Representing Insureds Since 1970


A key rule of insurance coverage takes a wild ride in the courts.

By Dennis T. D'Antonio,

Joshua L. Mallin, and

Jesse R. Dunbar all of which practice insurance law at Weg & Myers in New York City.

Lawyers usually focus their analysis of an insurance claim on the rights of the named insured to reimbursement as a result of a loss that the insured has suffered.

When there is more than one named insured on a policy, however, the right of the "innocent co-insured" also must be considered.

Typically, the innocent co-insurance is a spouse or other family member who was injured by the other insured's wrongdoing or omission, but played no role in the causing it.

In the early 1980s, the majority rule shifted to favor recovery for innocent co-insureds. Courts emphasized that insurance contracts created several, as opposed to joint, obligations that enabled innocent co-insureds to recover proceeds under policies. Consequently, the acts of one insured would not automatically void recovery under a policy for innocent co-insureds.

Some courts, however, took a different approach, focusing on the drafting of the insurance contract rather than stressing rules of several liability or public policy rationales. This shift sent a strong and undoubtedly welcome signal to insurers that properly drafted policies could eliminate recovery for innocent co-insureds.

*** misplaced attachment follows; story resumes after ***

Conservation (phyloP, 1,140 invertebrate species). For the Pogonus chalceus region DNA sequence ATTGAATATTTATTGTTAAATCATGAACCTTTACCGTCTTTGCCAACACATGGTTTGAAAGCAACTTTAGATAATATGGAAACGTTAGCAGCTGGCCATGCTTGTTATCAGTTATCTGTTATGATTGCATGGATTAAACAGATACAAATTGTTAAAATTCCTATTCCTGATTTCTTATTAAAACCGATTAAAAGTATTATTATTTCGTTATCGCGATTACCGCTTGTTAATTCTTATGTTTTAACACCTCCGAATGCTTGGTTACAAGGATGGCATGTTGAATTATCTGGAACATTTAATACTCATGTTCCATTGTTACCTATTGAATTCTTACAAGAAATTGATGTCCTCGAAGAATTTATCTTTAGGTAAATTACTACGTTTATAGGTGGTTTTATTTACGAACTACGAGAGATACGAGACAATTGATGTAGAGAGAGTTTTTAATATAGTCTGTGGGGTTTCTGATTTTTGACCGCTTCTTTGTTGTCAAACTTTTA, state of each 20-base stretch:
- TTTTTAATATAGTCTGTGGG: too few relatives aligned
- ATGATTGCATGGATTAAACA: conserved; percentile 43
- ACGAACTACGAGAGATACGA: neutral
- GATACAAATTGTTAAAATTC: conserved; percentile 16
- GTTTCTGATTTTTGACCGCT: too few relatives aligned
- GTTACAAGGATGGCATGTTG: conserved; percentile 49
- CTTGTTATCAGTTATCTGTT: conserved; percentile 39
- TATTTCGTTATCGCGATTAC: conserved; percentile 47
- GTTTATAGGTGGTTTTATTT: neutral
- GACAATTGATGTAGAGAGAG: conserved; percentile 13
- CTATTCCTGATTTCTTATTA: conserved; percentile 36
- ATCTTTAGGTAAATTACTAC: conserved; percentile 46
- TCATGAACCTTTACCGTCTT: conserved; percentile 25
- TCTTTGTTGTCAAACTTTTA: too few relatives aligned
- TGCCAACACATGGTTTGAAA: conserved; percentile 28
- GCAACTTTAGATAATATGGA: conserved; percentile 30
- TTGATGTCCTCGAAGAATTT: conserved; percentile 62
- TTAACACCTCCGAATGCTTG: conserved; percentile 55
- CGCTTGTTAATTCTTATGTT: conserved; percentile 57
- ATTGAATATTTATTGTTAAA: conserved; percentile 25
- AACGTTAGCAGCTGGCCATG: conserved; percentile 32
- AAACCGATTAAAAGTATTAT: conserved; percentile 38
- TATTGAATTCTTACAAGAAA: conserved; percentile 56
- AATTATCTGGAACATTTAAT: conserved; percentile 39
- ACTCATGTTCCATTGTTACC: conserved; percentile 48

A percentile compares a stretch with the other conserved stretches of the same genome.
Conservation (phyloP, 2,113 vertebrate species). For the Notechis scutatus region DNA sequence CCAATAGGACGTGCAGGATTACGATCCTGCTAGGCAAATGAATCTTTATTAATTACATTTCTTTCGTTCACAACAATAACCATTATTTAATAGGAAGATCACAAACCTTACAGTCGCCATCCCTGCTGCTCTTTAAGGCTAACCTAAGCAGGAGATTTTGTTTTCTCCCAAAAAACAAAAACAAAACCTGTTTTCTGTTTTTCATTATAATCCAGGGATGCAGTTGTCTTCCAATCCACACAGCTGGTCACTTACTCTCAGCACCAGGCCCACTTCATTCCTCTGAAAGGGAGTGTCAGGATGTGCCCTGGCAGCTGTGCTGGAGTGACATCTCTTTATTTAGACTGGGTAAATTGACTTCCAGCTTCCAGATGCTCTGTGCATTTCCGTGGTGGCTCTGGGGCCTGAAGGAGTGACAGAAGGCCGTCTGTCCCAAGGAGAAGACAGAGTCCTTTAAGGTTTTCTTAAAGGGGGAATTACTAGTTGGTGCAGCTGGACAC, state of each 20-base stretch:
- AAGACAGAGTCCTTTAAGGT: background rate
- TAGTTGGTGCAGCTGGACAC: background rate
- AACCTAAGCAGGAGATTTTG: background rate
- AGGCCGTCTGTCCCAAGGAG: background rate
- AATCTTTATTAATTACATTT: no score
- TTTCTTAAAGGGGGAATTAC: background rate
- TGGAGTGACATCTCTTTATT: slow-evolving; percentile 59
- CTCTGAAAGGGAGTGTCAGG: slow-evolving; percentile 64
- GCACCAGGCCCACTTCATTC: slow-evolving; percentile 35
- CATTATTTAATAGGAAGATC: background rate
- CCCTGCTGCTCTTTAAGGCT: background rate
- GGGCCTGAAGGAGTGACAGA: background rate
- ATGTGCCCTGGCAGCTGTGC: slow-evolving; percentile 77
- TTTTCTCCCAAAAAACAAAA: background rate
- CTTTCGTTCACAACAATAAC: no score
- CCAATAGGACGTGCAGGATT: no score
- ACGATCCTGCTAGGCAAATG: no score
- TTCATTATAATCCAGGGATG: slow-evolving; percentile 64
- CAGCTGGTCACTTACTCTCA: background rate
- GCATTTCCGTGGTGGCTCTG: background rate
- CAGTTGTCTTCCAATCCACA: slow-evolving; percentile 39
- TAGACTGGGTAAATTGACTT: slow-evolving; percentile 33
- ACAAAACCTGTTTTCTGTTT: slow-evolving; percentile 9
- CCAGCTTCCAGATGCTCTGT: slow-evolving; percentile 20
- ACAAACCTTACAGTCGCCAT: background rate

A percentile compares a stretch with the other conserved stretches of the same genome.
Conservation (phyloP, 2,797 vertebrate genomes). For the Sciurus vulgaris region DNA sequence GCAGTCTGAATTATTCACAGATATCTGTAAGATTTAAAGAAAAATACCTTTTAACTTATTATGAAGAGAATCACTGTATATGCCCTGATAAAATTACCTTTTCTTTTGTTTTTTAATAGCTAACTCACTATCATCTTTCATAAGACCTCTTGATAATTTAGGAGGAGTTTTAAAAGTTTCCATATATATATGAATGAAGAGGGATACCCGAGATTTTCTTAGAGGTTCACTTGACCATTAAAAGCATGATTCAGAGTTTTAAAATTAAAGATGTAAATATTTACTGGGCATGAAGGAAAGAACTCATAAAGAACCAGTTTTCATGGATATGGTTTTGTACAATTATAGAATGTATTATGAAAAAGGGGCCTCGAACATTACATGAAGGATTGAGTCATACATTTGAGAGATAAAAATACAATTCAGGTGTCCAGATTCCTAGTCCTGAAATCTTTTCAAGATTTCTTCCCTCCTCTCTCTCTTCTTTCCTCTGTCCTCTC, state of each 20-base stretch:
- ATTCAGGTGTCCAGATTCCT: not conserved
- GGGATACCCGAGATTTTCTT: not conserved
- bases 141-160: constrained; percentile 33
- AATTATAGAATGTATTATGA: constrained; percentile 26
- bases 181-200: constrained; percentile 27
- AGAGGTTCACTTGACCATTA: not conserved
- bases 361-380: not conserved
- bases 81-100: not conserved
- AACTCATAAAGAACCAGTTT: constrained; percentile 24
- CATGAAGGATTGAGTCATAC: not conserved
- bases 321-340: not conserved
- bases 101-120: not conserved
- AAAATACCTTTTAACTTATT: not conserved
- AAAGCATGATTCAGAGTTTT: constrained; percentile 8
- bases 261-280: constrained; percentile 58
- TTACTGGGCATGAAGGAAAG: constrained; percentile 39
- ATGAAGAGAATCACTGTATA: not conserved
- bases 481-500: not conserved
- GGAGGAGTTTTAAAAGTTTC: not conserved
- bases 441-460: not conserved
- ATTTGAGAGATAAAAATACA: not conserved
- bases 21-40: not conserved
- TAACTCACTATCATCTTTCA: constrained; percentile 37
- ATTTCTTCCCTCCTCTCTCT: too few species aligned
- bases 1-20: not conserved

In  American Economy Insurance Co. v. Liggett,  426 N.E.2d 136 (1981), for instance, the Indiana Appellate Court went so far as to provide insurers with model language, which, if adopted, would avoid the entire innocent co-insured issue.

"[T]here is no reason," the court advised, "why this implied exception cannot be made an express exception in the policy. It would be written in bold letters and red ink across the face of the policy. If you or any person insured by this policy deliberately causes a loss to property insured then this policy is void and we will not, reimburse you or anyone else for that lose."

Insurance carriers took this hint and altered the standard policy language. Consequently, the 1990 ISO form HO 003 policy reads as follows:

"'Insured' means you and residents of your household who are: a) your relatives; or b) other persons under the age of 21 and in the care of any person named above."

Further, the standard language states, "This policy is void in any case of fraud by you as it relates to this coverage at any time. It is also void if you or any other insured, at any time, intentionally conceals or misrepresents a material fact concerning: a) this policy; b) the covered property; c) our interest in the covered property; or d) a claim under this policy."


Responding to this language, courts began resolving the issue of the rights of innocent co-insureds as a matter of contract interpretation without reference to public policy considerations.

For instance, in  Vance v. Pekin Insurance Co.,  457 N.W.2d 589 (1990) the Iowa Supreme Court faced the first impression issue of "whether arson by one co-insured spouse bars the innocent co-insured spouse from recovering under an insurance policy."

The court adopted the "best reasoned rule," which posits that "recovery depends---not on property rationales or marital relationships---but on a contract analysis of the insurance policy provisions."